Conklin Minigraph: the pleasure of admiring and marvelling at a finely-made teeny tiny writing instrument that works perfectly


I won this pen at the Conklin 2017 Yuletide giveaway. It came in a luxury box with a thank you note from the Yafa Family. I have only nice things to say about the Conklin Minigraph, and I think I have fallen deep into the fountain pen rabbit hole if my opinion has been swayed by a freebie.

At $50 SRP, this pen is fairly expensive given its size (10cm capped; 8.7 uncapped; No. 7 Steel Nib; 12.8cm posted, but I don't really post) it makes a giant out of the Kawecos which can be purchased for half the Conklin Minigraph's price—but if you ask me as an avid user and collector of pocket pens, I would definitely be willing to pay more for the Conklin Minigraph's. The steel EF nib that came with it is wet and finer than most Western EFs I have. The cap and body is made of well-polished precious resin, with unique and interesting patterns. The Conklin Minigraph looks like a kit pen in some angles when photographed, as I've seen them prior to having one, but it doesn't look like a kit pen in person and definitely doesn't feel like one in the hand.

My other pocket pens are longer with more girth, but too plastic like student pens, or too flashy, which makes them look like a novelty item. However the Conklin Minigraph, despite being the smallest pen that I own, will not be mistaken for a student or novelty pen. It is a small pen and true to its name, but the Conklin Minigraph has weight, looks handsome, and therefore demands to be taken seriously.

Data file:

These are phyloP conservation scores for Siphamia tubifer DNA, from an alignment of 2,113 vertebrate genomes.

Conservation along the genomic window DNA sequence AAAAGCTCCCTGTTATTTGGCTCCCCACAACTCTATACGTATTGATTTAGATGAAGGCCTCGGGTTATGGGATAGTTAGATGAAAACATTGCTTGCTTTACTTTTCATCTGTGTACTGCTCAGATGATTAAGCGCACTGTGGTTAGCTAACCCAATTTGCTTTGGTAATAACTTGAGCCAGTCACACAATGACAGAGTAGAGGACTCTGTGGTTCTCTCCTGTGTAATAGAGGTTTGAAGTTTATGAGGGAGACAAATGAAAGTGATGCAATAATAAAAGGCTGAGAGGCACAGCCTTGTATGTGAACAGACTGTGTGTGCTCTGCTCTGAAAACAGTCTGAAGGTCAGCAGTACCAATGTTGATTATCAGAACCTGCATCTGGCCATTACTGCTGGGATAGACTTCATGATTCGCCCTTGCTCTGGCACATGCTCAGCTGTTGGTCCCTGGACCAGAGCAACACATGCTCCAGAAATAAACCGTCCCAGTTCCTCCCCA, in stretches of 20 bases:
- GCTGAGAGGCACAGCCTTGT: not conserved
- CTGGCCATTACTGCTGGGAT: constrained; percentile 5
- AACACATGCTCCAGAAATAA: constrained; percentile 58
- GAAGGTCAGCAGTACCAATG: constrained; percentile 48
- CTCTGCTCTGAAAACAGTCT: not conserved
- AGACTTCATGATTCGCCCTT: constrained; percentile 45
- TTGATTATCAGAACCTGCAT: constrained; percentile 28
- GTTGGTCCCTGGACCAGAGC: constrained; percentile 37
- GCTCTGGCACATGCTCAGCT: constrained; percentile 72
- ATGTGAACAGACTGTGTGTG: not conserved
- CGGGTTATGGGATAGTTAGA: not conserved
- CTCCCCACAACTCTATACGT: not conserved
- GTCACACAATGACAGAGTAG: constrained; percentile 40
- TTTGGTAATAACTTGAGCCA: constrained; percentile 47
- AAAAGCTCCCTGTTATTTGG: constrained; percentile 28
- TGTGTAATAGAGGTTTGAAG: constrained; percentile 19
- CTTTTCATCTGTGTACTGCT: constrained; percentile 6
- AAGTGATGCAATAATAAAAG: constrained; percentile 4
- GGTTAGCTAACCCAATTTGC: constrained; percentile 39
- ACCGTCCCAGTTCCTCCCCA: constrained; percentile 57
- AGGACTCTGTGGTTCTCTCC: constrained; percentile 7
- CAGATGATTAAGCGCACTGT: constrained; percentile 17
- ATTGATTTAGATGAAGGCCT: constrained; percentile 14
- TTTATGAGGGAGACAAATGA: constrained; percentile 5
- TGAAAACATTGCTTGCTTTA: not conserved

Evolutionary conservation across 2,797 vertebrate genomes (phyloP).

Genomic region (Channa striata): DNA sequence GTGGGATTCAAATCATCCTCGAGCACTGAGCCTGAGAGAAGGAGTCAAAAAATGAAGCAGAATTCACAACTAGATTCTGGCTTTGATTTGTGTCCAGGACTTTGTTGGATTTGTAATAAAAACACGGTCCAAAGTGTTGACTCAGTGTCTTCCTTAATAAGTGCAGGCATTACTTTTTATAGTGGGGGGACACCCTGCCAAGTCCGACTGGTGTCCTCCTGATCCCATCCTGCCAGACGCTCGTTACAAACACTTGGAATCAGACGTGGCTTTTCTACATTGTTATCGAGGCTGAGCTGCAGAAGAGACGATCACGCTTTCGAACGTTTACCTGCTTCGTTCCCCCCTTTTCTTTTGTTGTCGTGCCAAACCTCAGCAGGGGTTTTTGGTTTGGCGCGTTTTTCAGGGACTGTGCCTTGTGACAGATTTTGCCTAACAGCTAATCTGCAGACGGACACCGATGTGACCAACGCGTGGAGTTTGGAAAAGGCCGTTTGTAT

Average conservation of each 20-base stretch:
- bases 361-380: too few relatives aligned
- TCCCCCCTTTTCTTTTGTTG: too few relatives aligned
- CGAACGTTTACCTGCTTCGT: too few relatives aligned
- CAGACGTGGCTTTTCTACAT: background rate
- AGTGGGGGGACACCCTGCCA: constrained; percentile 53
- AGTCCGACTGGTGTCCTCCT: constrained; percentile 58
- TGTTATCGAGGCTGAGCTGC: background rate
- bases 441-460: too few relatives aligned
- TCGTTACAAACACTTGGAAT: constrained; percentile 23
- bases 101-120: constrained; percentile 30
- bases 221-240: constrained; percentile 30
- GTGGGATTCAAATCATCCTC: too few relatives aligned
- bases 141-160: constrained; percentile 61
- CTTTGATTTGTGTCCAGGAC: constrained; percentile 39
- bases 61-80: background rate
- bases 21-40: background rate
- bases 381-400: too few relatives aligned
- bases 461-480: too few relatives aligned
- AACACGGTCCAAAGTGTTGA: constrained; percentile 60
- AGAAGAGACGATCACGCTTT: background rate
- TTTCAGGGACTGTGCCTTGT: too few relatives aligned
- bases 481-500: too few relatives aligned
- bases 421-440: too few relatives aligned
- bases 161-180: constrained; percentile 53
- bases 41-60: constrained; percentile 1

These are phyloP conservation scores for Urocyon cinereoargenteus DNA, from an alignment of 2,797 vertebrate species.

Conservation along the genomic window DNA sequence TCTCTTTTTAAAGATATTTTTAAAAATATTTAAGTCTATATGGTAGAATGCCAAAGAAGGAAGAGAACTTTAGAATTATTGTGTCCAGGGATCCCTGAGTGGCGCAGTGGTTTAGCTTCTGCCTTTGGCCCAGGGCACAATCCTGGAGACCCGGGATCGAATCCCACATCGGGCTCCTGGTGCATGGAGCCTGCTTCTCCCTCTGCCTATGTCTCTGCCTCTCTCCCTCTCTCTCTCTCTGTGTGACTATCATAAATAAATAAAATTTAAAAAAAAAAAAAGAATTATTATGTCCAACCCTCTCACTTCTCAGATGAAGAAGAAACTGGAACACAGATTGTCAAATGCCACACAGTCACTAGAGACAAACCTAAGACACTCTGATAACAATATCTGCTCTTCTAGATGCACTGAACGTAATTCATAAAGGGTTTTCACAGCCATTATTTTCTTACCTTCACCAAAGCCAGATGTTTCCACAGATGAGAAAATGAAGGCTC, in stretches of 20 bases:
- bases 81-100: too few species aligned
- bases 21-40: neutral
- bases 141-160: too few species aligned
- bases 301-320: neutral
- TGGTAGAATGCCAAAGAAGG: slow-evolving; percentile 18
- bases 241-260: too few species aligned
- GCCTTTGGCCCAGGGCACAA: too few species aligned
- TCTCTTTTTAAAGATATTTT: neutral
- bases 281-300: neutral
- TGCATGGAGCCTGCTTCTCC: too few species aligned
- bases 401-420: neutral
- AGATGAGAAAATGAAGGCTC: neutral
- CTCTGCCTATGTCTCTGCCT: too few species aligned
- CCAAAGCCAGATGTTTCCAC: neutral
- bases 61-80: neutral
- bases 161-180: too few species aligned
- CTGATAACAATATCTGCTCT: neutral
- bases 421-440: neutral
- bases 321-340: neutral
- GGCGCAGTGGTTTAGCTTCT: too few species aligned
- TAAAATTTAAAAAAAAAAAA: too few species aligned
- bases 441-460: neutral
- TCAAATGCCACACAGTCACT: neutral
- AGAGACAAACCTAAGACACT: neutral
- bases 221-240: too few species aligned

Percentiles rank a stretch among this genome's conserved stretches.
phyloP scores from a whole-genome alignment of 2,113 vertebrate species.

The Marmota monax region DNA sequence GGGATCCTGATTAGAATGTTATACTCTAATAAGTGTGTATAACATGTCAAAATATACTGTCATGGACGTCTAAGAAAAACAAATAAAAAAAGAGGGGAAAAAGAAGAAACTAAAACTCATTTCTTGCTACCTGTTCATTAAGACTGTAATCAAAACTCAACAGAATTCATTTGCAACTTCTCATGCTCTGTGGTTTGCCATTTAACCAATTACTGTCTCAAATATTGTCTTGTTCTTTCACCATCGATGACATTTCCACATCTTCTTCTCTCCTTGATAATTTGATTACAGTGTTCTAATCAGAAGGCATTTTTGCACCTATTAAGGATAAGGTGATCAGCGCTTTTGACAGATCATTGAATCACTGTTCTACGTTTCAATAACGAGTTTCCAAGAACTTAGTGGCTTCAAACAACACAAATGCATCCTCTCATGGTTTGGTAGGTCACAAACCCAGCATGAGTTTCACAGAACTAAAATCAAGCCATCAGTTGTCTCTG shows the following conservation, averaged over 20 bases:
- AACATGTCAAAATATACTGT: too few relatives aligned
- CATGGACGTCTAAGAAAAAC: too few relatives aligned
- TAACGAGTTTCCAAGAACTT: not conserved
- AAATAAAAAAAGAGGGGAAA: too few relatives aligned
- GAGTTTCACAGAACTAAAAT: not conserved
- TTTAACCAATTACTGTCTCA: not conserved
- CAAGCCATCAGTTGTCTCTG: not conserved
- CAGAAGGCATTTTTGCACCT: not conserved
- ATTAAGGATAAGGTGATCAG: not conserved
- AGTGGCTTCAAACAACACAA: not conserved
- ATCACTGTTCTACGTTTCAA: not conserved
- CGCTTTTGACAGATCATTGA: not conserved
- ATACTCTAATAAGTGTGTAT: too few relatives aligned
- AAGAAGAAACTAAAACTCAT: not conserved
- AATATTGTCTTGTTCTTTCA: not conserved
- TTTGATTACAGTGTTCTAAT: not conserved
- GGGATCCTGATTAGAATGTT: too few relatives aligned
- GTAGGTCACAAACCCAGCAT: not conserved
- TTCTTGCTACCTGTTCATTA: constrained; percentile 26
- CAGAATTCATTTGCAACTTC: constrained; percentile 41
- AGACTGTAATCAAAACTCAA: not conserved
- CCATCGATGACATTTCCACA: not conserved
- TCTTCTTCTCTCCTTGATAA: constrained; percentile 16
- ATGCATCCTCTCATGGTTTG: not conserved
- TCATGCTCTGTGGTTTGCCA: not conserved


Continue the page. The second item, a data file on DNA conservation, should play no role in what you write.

On the side I call it my miracle wet-writer. I was surprised at how tiny it was during unboxing, and I wondered if it was really made for writing. I popped in the stock standard international cartridge and voila! It wrote out of the box, wet and juicy, and without issues. The Minigraph can only take cartridges; no converters, not even the Kaweco or the Monteverde ones, will work on it because it's practically a cartridge with a nib. That alone leaves me in constant awe.

The truth is, I'm in love with this pen. On the evening when I first received it, I had to reopen my pen wrap before finally going to bed to have another look at it—the pleasure of admiring and marvelling at a finely-made teeny tiny writing instrument that works perfectly. I still do that every once in a while, even after two weeks of having it.

Click to learn more about the Conklin Minigraph Collection

Special Thanks to Anne J Tamonclong (@eruannecalie)




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